The Ultimate Volunteer


You’d better eat your Wheaties if you want to keep up with Barbara Dwyer. A little Starbucks might also be in order.

When this Texas dynamo spotted what she calls a “humongous gap” in the Houston recovery community, she got pretty fired up. And then she got busy, spearheading Cougars in Recovery, which launched last fall at the University of Houston. If you’ve ever wondered what one determined parent can accomplish, just ask Barbara—and then fasten your seatbelt.

Photo courtesy of Cypress Photography

Photo courtesy of Cypress Photography

Q What kind of training prepared you to get a CRC off the ground?

A None! I’ve never done anything like this before. [Laughter] I’m a volunteer and a mom. I have a bachelor’s degree in education and a master’s degree in special education. After teaching elementary school for 19 years, I stopped working during my son’s freshman year at a recovery high school. That was a blessing because we were very involved with one of the Alternative Peer Groups (APGs) here in Houston. I became their parent coordinator and ran a fund-raiser for them. I just feel like God gave me all these opportunities to do smaller jobs in preparation for creating this program.

Q So what took you from high school volunteer to university program coordinator?

A When my son was a senior and we started looking at colleges, the only Collegiate Recovery Programs in Texas were at Texas Tech and the University of Texas at Austin. All through high school, my son talked about going to Texas Tech. But when it came right down to it, he didn’t want to go that far away from home. That’s when this light bulb went off in my head, and I realized we have a humongous gap in the Houston recovery community. We have all kinds of support for high school students and adolescents, but our college population was leaving town to participate in collegiate recovery.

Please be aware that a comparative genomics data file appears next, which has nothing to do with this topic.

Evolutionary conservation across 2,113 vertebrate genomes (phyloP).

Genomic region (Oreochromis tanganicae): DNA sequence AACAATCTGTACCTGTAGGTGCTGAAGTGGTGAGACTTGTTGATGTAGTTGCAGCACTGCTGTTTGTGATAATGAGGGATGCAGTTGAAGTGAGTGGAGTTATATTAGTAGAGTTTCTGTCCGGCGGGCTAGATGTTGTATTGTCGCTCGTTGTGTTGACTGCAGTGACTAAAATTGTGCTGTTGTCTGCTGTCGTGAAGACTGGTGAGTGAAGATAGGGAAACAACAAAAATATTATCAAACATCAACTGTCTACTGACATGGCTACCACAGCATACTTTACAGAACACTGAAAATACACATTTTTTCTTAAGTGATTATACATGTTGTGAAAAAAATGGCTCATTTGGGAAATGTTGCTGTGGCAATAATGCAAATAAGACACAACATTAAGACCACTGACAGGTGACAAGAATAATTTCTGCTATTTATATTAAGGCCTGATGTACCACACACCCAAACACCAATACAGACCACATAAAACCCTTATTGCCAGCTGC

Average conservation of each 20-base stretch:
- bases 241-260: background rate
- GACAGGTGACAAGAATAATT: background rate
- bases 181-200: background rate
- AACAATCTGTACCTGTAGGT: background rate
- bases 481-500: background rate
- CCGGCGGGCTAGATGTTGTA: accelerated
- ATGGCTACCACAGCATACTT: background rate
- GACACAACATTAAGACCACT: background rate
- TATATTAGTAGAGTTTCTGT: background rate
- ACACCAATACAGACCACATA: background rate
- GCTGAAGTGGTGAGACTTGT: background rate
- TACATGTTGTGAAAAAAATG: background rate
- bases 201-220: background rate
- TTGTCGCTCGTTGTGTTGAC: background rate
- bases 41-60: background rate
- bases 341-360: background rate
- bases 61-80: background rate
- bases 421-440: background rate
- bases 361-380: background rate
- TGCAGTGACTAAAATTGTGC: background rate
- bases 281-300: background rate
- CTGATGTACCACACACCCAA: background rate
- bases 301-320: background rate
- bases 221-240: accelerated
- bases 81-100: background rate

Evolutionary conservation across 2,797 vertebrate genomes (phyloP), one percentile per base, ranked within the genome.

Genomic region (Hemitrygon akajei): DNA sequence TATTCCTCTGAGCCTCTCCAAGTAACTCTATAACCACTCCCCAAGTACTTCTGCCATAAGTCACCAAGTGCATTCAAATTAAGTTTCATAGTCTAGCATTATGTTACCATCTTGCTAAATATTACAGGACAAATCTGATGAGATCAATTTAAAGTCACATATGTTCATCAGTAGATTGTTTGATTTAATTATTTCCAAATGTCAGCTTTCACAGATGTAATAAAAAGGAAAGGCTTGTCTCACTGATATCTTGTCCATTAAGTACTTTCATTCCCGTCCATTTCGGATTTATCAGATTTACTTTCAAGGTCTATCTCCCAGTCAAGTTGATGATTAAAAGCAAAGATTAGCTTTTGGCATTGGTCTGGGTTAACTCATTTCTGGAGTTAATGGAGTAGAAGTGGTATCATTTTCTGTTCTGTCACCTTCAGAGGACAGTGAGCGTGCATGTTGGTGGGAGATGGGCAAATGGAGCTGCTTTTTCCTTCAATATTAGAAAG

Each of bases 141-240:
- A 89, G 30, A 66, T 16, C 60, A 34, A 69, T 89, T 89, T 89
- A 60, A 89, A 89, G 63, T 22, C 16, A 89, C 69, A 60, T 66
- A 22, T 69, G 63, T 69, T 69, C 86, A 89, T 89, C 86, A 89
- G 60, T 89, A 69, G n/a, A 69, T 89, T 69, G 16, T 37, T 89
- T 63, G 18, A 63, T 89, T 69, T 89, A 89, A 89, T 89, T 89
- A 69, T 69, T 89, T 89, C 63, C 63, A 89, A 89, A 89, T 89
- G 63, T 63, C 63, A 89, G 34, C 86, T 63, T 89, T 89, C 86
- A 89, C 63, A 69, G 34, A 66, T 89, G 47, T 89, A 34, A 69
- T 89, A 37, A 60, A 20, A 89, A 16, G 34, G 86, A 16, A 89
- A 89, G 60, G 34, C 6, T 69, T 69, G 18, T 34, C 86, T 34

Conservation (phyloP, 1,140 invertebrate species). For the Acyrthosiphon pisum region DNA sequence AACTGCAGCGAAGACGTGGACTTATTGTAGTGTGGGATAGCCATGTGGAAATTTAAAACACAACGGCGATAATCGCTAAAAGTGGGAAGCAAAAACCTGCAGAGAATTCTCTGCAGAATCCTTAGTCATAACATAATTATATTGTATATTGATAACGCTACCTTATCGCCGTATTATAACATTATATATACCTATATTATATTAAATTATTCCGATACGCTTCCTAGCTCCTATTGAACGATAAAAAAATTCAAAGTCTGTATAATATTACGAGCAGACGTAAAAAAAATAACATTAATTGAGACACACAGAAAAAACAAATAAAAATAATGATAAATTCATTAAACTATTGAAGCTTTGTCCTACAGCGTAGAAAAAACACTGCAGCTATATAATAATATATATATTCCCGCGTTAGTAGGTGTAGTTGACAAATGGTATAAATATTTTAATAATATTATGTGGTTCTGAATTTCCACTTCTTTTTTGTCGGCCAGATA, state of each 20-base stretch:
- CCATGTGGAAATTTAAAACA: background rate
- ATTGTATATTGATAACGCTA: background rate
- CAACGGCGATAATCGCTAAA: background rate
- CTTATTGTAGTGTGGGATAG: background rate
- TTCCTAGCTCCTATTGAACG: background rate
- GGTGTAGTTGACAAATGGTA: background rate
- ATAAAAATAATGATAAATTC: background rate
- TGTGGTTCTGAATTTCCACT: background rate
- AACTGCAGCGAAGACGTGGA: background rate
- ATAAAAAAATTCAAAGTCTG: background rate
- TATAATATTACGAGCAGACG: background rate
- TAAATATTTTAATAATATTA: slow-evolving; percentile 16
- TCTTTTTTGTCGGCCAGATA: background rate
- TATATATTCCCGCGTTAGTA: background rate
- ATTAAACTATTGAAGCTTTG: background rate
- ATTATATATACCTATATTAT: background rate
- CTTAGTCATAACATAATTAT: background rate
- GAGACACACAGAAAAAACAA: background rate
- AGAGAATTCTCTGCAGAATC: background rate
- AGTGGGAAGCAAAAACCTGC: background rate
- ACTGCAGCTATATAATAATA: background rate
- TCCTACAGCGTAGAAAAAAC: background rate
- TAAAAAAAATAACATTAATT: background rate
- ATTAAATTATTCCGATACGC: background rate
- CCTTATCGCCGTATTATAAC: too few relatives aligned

Q It can be tough to get all the right people on board at a University. How did you manage at U of H?

quoteA I got in touch with Alex Bonetti,  who is now on our advisory committee. He had gone through the program at UT and was interested in getting something started. When we met with the university, they were very interested in the program, but we were coming in during the middle of a budget cycle, and they didn’t have any money to give us. I basically told them not to worry about that—we’d make it happen. And instead of telling me that I was a crazy woman and ordering me off campus, they gave me an office! I probably cut through some red tape faster than I should have, but three university leaders in particular recognized my passion and allowed me to forge ahead anyway— Dr. Richard Walker, who is our vice chancellor; Floyd Robinson, assistant vice president for Health and Wellness; and Don Yackley, executive director of Student Housing and Residential Life. From day one, we’ve had their support, which has allowed our program to offer services that are unheard of in new collegiate recovery programs, such as sober housing in year one and a lounge space with 24-hour student access. We are extremely grateful to be part of a university that aims to create an environment in which every student can succeed.